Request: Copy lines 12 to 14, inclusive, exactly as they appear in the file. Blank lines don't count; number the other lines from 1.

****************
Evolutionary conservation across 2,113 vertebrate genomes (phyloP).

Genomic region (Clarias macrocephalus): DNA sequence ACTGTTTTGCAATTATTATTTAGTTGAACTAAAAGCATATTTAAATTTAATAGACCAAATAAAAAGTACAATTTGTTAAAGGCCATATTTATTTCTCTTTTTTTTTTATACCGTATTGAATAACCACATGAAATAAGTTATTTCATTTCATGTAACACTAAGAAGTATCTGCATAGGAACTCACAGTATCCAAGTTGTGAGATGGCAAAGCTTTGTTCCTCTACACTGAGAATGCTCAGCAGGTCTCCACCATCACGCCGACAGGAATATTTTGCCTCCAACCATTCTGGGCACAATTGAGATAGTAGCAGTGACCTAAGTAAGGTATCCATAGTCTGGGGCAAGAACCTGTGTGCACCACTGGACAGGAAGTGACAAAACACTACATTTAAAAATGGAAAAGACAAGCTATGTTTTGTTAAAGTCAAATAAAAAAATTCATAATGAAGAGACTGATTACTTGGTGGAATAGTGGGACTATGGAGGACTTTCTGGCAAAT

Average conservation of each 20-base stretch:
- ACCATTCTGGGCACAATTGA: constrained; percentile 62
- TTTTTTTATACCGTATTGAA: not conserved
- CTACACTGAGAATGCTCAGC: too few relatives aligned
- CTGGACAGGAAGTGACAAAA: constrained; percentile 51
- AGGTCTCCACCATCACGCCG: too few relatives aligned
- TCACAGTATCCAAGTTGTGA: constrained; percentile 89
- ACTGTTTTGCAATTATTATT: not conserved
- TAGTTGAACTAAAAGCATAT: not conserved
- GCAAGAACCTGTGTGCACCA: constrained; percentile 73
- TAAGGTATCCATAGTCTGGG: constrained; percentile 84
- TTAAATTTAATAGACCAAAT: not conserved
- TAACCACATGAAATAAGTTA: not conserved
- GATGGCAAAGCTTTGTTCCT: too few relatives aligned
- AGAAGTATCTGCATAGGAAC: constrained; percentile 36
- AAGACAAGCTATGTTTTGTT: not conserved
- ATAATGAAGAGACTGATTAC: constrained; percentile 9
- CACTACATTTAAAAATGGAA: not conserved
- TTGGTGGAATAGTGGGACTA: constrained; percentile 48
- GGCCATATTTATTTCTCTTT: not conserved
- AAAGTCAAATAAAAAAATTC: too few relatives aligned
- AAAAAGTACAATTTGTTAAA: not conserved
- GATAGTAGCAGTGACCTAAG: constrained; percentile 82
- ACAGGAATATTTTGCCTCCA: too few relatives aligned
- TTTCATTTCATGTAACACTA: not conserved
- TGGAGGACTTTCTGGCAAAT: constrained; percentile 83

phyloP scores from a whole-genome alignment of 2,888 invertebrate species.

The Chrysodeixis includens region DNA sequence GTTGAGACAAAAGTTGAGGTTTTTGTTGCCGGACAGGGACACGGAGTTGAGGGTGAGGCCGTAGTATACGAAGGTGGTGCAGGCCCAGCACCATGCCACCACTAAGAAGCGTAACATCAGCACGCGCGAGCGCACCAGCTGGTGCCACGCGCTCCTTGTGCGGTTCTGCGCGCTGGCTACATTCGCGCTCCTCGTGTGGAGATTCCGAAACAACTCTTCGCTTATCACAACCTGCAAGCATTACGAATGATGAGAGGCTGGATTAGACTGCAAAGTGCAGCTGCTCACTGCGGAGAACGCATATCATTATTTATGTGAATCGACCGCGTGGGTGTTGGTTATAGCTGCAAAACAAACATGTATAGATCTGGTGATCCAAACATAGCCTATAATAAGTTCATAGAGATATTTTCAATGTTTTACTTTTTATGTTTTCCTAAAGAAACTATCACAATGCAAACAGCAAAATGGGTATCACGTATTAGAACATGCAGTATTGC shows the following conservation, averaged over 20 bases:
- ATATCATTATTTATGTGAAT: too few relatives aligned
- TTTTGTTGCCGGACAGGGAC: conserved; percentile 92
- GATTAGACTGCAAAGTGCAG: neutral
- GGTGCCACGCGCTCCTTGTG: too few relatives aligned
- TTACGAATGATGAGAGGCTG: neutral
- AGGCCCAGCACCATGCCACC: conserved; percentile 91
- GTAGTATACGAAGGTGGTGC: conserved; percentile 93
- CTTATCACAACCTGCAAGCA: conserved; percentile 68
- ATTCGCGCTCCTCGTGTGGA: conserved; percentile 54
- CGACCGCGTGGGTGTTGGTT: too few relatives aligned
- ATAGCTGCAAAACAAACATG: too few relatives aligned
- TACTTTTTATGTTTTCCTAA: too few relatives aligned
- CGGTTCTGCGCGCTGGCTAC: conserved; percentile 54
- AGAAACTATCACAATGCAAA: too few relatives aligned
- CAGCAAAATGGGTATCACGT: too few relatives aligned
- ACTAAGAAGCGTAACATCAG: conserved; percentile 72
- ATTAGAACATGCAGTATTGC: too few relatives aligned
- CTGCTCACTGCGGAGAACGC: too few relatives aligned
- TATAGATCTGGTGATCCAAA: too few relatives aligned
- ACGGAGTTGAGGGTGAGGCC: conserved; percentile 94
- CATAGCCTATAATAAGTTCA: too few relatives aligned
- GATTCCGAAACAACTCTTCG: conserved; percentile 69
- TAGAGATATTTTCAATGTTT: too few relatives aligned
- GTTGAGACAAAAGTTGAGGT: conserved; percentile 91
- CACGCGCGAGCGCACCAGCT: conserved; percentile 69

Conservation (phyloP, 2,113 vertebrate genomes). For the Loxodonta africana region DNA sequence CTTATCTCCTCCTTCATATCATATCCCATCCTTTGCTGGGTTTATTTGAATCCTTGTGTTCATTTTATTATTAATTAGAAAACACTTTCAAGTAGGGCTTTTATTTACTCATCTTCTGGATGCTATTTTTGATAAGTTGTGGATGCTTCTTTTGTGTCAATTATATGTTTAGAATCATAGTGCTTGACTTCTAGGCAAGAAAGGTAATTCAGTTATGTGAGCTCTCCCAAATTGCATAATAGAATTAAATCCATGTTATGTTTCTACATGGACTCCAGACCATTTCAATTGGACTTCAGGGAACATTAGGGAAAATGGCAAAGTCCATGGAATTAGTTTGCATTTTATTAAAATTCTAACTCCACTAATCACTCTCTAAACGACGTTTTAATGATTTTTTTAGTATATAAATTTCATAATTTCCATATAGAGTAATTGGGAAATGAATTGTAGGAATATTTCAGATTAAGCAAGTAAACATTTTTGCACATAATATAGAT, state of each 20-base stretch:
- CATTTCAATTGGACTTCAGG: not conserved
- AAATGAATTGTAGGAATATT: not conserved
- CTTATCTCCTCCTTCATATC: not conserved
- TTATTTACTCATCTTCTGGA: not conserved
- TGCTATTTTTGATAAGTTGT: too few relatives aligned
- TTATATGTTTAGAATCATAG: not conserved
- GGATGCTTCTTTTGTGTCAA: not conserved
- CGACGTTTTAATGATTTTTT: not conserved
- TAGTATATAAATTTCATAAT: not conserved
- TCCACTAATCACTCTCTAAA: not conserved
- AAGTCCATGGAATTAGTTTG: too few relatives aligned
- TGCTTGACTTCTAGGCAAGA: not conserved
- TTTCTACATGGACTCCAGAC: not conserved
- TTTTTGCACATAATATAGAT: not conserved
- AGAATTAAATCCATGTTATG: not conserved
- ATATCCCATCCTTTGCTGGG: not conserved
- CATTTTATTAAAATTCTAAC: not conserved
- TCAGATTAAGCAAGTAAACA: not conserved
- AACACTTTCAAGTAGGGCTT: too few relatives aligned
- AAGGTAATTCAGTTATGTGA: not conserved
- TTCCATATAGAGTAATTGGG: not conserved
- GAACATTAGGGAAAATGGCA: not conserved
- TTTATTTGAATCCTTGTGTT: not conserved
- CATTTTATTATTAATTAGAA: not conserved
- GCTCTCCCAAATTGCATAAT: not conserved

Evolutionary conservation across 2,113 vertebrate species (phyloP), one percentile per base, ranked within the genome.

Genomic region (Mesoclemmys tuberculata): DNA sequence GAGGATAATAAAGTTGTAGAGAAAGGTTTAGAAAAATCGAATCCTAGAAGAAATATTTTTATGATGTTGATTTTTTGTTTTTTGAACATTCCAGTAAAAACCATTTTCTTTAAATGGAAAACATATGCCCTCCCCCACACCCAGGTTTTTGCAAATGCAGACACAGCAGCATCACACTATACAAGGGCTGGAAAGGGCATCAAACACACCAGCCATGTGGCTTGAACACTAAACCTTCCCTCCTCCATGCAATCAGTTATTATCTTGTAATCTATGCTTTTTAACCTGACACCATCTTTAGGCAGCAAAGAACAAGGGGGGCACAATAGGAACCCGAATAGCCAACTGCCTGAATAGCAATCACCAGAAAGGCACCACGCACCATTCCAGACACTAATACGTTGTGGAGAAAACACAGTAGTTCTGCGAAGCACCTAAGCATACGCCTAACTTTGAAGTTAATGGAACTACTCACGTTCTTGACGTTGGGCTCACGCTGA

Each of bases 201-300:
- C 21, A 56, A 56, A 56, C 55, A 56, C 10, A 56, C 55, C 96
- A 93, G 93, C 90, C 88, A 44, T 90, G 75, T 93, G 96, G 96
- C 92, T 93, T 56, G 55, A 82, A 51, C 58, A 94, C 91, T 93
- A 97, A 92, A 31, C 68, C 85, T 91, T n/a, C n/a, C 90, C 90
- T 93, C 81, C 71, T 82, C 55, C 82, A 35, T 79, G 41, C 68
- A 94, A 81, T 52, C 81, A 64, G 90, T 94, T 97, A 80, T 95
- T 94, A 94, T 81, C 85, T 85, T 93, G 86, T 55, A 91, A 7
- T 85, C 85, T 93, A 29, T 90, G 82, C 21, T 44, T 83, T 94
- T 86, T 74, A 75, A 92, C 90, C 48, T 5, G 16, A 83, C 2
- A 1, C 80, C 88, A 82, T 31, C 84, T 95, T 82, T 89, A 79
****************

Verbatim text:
- GCAAGAACCTGTGTGCACCA: constrained; percentile 73
- TAAGGTATCCATAGTCTGGG: constrained; percentile 84
- TTAAATTTAATAGACCAAAT: not conserved